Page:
It is also an allegory to rememberingback to the time when life looked bright with promise before the "twilightyears" and "sunset years" of our lives.

"nor the clouds return after the rain:"Rest and recuperation take longer as we age.

VERSE 3: AGE...Master Mason

"In the day when the keepers of the house shall tremble",refers to no longer being able to take care of yourself.

"and the strong men shall bow themselves" refers to the body's degenerationprocess and the inability to physically walk without stooping.

"and the grinders cease because they arefew," refers to the loss of teeth.

"and those that look out of the windowsbe darkened" refers to failing eyesight.

VERSE 4:

"And the doors shall be shut in thestreets" refers to no longer being able to hear the noisiness of life due todeafness.

"and he shall rise up at the voice ofthe bird," refers to aged people being unable to sleep and arising early.

"and all the daughters of musick shallbe brought low" refers to changes in the vocal chords which change and bringabout a coarser and less melodious quality to the voice.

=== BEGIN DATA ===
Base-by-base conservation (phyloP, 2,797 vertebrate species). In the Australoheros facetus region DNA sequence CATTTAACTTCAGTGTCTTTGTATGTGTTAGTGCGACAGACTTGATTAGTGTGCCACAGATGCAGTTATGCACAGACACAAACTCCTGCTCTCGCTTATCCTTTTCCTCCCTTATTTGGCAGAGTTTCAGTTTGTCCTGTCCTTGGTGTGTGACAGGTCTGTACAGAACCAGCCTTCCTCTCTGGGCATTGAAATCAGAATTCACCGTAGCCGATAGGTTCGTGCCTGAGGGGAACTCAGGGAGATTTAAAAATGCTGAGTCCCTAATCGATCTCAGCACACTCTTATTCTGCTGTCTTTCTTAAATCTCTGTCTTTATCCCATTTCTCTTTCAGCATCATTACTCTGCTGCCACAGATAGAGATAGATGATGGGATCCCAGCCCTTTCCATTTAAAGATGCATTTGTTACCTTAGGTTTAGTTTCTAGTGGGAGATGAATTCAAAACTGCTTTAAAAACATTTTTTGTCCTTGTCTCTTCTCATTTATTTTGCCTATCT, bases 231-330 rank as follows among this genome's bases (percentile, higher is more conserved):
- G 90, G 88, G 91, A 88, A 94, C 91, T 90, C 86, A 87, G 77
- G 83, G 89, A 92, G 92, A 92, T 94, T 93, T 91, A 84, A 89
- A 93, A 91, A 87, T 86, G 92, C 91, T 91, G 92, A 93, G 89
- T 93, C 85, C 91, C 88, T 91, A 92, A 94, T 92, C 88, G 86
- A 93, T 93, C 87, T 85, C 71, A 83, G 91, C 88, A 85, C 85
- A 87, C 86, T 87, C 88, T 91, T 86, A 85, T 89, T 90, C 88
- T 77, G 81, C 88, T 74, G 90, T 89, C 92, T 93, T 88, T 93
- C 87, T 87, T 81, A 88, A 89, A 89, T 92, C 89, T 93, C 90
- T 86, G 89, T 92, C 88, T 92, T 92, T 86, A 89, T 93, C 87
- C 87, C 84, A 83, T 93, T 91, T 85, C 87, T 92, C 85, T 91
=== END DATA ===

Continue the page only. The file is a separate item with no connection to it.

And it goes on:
VERSE 5:

"When they shall be afraid of that which is high, andfears shall be in the way."

Elderly people become unfamiliar with the speed of whichthe world changes. Also, as we become older, our reflex speed decreasesand things that we once tackled with abandon; we are now more cautious toattempt.

"And the almond tree shall flourish."

Almond trees have large, delicate, snow-white blossoms.Figuratively, this means that our hair turns to white.

"And the grasshopper shall be a burden."

When we are young, hope springs eternal. Thegrasshoppers that plagued the farmers were something to be dealt with bycompletely replanting the field, as a young man can withstand a total loss andlook forward to the hope of the following seasons.

However due to his decreasedenergies, an elderly farmer would find that the loss of an entire year's harvest(and all the work of replanting) to be a devastation and the elderly farmerwould not look upon the same issue as "lightly" as when he was a youth.